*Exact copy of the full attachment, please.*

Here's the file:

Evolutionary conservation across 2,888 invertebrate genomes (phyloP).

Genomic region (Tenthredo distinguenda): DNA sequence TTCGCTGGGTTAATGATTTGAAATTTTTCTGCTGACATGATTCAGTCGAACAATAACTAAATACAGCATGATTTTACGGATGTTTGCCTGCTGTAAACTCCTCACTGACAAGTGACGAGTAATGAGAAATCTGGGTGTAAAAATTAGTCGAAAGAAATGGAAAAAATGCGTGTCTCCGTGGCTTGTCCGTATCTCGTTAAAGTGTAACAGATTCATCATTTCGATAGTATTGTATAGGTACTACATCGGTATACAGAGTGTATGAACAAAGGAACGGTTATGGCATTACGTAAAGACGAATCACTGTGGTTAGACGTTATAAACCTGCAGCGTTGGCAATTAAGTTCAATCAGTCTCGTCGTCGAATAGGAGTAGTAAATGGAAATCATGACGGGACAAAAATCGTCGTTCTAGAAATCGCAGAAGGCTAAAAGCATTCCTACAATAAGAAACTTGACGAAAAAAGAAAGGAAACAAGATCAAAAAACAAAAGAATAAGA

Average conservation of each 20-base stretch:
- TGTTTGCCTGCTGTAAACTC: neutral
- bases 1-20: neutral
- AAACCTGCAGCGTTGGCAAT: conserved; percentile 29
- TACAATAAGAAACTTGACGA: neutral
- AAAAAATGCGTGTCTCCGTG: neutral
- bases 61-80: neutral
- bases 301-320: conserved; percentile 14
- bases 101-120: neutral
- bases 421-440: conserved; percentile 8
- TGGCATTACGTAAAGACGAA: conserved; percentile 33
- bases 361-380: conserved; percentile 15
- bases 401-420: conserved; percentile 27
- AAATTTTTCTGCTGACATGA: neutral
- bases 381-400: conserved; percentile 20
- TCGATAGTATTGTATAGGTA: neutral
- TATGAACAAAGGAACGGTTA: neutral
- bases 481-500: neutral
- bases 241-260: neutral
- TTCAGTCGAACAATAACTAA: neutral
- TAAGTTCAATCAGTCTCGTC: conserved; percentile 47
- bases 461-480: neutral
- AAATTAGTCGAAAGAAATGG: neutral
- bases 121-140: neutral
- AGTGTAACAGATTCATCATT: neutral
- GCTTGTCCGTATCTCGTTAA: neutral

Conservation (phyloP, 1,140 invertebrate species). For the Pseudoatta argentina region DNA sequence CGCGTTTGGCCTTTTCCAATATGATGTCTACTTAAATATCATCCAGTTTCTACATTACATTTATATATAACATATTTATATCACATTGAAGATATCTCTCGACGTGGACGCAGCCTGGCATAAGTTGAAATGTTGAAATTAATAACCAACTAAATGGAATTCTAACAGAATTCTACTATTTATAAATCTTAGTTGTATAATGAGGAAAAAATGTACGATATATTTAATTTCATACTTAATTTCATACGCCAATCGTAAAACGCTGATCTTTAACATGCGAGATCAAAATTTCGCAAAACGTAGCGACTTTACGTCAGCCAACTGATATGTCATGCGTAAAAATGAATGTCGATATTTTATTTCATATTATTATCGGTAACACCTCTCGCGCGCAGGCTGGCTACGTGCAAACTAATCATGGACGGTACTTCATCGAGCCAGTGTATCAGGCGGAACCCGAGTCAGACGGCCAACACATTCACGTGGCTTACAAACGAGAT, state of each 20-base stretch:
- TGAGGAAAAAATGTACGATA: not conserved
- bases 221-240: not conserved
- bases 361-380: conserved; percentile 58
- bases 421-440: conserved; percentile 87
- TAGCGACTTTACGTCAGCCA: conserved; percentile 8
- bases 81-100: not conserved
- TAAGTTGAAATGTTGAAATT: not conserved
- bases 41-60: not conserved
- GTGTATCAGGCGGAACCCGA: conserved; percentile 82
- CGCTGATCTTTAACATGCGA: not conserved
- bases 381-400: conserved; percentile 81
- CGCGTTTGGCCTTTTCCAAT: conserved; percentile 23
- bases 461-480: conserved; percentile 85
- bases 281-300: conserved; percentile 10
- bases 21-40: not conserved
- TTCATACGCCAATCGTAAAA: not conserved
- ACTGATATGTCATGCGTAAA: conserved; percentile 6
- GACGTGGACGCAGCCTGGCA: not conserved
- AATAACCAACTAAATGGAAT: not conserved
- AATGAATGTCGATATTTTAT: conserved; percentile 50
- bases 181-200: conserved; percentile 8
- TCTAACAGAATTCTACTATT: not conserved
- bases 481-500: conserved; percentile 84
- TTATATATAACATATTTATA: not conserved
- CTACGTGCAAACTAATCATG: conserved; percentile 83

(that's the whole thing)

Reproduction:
Evolutionary conservation across 2,888 invertebrate genomes (phyloP).

Genomic region (Tenthredo distinguenda): DNA sequence TTCGCTGGGTTAATGATTTGAAATTTTTCTGCTGACATGATTCAGTCGAACAATAACTAAATACAGCATGATTTTACGGATGTTTGCCTGCTGTAAACTCCTCACTGACAAGTGACGAGTAATGAGAAATCTGGGTGTAAAAATTAGTCGAAAGAAATGGAAAAAATGCGTGTCTCCGTGGCTTGTCCGTATCTCGTTAAAGTGTAACAGATTCATCATTTCGATAGTATTGTATAGGTACTACATCGGTATACAGAGTGTATGAACAAAGGAACGGTTATGGCATTACGTAAAGACGAATCACTGTGGTTAGACGTTATAAACCTGCAGCGTTGGCAATTAAGTTCAATCAGTCTCGTCGTCGAATAGGAGTAGTAAATGGAAATCATGACGGGACAAAAATCGTCGTTCTAGAAATCGCAGAAGGCTAAAAGCATTCCTACAATAAGAAACTTGACGAAAAAAGAAAGGAAACAAGATCAAAAAACAAAAGAATAAGA

Average conservation of each 20-base stretch:
- TGTTTGCCTGCTGTAAACTC: neutral
- bases 1-20: neutral
- AAACCTGCAGCGTTGGCAAT: conserved; percentile 29
- TACAATAAGAAACTTGACGA: neutral
- AAAAAATGCGTGTCTCCGTG: neutral
- bases 61-80: neutral
- bases 301-320: conserved; percentile 14
- bases 101-120: neutral
- bases 421-440: conserved; percentile 8
- TGGCATTACGTAAAGACGAA: conserved; percentile 33
- bases 361-380: conserved; percentile 15
- bases 401-420: conserved; percentile 27
- AAATTTTTCTGCTGACATGA: neutral
- bases 381-400: conserved; percentile 20
- TCGATAGTATTGTATAGGTA: neutral
- TATGAACAAAGGAACGGTTA: neutral
- bases 481-500: neutral
- bases 241-260: neutral
- TTCAGTCGAACAATAACTAA: neutral
- TAAGTTCAATCAGTCTCGTC: conserved; percentile 47
- bases 461-480: neutral
- AAATTAGTCGAAAGAAATGG: neutral
- bases 121-140: neutral
- AGTGTAACAGATTCATCATT: neutral
- GCTTGTCCGTATCTCGTTAA: neutral

Conservation (phyloP, 1,140 invertebrate species). For the Pseudoatta argentina region DNA sequence CGCGTTTGGCCTTTTCCAATATGATGTCTACTTAAATATCATCCAGTTTCTACATTACATTTATATATAACATATTTATATCACATTGAAGATATCTCTCGACGTGGACGCAGCCTGGCATAAGTTGAAATGTTGAAATTAATAACCAACTAAATGGAATTCTAACAGAATTCTACTATTTATAAATCTTAGTTGTATAATGAGGAAAAAATGTACGATATATTTAATTTCATACTTAATTTCATACGCCAATCGTAAAACGCTGATCTTTAACATGCGAGATCAAAATTTCGCAAAACGTAGCGACTTTACGTCAGCCAACTGATATGTCATGCGTAAAAATGAATGTCGATATTTTATTTCATATTATTATCGGTAACACCTCTCGCGCGCAGGCTGGCTACGTGCAAACTAATCATGGACGGTACTTCATCGAGCCAGTGTATCAGGCGGAACCCGAGTCAGACGGCCAACACATTCACGTGGCTTACAAACGAGAT, state of each 20-base stretch:
- TGAGGAAAAAATGTACGATA: not conserved
- bases 221-240: not conserved
- bases 361-380: conserved; percentile 58
- bases 421-440: conserved; percentile 87
- TAGCGACTTTACGTCAGCCA: conserved; percentile 8
- bases 81-100: not conserved
- TAAGTTGAAATGTTGAAATT: not conserved
- bases 41-60: not conserved
- GTGTATCAGGCGGAACCCGA: conserved; percentile 82
- CGCTGATCTTTAACATGCGA: not conserved
- bases 381-400: conserved; percentile 81
- CGCGTTTGGCCTTTTCCAAT: conserved; percentile 23
- bases 461-480: conserved; percentile 85
- bases 281-300: conserved; percentile 10
- bases 21-40: not conserved
- TTCATACGCCAATCGTAAAA: not conserved
- ACTGATATGTCATGCGTAAA: conserved; percentile 6
- GACGTGGACGCAGCCTGGCA: not conserved
- AATAACCAACTAAATGGAAT: not conserved
- AATGAATGTCGATATTTTAT: conserved; percentile 50
- bases 181-200: conserved; percentile 8
- TCTAACAGAATTCTACTATT: not conserved
- bases 481-500: conserved; percentile 84
- TTATATATAACATATTTATA: not conserved
- CTACGTGCAAACTAATCATG: conserved; percentile 83